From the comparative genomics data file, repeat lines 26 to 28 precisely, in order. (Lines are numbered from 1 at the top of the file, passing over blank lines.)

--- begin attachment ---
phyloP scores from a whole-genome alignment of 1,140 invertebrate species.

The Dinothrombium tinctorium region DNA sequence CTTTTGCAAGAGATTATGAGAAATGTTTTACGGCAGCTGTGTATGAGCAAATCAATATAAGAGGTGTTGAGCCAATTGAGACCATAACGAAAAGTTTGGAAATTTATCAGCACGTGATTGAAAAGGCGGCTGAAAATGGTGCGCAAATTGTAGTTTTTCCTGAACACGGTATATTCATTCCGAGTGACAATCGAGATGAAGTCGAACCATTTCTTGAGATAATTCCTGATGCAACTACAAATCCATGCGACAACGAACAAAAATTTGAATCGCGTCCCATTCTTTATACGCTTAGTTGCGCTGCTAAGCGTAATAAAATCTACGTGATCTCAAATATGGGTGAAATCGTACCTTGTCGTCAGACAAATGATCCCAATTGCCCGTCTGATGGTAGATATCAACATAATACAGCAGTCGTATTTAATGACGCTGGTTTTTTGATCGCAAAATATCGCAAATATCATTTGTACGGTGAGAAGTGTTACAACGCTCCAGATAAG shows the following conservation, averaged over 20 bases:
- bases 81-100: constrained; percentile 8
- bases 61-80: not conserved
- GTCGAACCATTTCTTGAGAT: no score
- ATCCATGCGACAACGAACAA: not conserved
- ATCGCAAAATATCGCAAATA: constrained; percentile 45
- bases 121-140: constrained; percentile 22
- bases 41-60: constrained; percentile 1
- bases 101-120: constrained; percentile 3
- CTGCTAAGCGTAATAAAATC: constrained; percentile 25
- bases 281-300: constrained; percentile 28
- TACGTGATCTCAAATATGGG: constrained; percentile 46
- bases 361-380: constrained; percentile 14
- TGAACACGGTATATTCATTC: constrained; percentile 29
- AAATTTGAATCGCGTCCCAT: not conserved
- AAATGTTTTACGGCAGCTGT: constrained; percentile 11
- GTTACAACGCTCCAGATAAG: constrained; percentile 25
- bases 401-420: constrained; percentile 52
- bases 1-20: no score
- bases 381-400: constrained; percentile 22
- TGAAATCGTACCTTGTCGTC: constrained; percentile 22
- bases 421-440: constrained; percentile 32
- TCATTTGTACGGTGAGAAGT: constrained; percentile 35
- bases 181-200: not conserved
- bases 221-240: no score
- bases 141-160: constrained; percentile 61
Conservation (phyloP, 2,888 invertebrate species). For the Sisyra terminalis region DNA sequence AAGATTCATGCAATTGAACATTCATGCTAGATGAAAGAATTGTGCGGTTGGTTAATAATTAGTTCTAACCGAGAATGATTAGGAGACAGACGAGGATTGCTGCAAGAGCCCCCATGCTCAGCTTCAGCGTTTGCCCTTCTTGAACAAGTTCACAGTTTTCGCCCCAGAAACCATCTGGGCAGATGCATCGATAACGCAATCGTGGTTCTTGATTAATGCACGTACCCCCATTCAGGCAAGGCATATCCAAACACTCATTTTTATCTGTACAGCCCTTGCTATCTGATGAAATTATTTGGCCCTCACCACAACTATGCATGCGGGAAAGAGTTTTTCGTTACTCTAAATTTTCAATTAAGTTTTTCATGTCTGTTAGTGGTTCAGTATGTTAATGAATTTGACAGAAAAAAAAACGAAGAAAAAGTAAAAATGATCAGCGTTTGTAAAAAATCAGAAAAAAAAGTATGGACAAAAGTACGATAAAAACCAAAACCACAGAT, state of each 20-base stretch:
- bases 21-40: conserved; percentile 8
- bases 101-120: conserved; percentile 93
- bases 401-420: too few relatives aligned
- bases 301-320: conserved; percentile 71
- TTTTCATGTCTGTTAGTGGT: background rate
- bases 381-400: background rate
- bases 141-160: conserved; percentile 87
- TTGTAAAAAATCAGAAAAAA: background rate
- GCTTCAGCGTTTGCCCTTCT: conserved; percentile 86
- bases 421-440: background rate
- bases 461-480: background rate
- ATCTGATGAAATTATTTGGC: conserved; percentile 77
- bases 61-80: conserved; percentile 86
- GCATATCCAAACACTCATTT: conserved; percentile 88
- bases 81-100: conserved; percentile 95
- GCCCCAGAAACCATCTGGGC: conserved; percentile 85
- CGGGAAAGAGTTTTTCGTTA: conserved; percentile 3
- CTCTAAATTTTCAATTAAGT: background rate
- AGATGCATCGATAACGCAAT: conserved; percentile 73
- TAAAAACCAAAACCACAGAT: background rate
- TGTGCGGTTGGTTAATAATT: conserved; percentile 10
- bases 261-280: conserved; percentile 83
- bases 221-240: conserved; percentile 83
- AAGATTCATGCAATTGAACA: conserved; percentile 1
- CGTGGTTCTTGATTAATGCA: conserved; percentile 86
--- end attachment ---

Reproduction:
- bases 221-240: no score
- bases 141-160: constrained; percentile 61
Conservation (phyloP, 2,888 invertebrate species). For the Sisyra terminalis region DNA sequence AAGATTCATGCAATTGAACATTCATGCTAGATGAAAGAATTGTGCGGTTGGTTAATAATTAGTTCTAACCGAGAATGATTAGGAGACAGACGAGGATTGCTGCAAGAGCCCCCATGCTCAGCTTCAGCGTTTGCCCTTCTTGAACAAGTTCACAGTTTTCGCCCCAGAAACCATCTGGGCAGATGCATCGATAACGCAATCGTGGTTCTTGATTAATGCACGTACCCCCATTCAGGCAAGGCATATCCAAACACTCATTTTTATCTGTACAGCCCTTGCTATCTGATGAAATTATTTGGCCCTCACCACAACTATGCATGCGGGAAAGAGTTTTTCGTTACTCTAAATTTTCAATTAAGTTTTTCATGTCTGTTAGTGGTTCAGTATGTTAATGAATTTGACAGAAAAAAAAACGAAGAAAAAGTAAAAATGATCAGCGTTTGTAAAAAATCAGAAAAAAAAGTATGGACAAAAGTACGATAAAAACCAAAACCACAGAT, state of each 20-base stretch: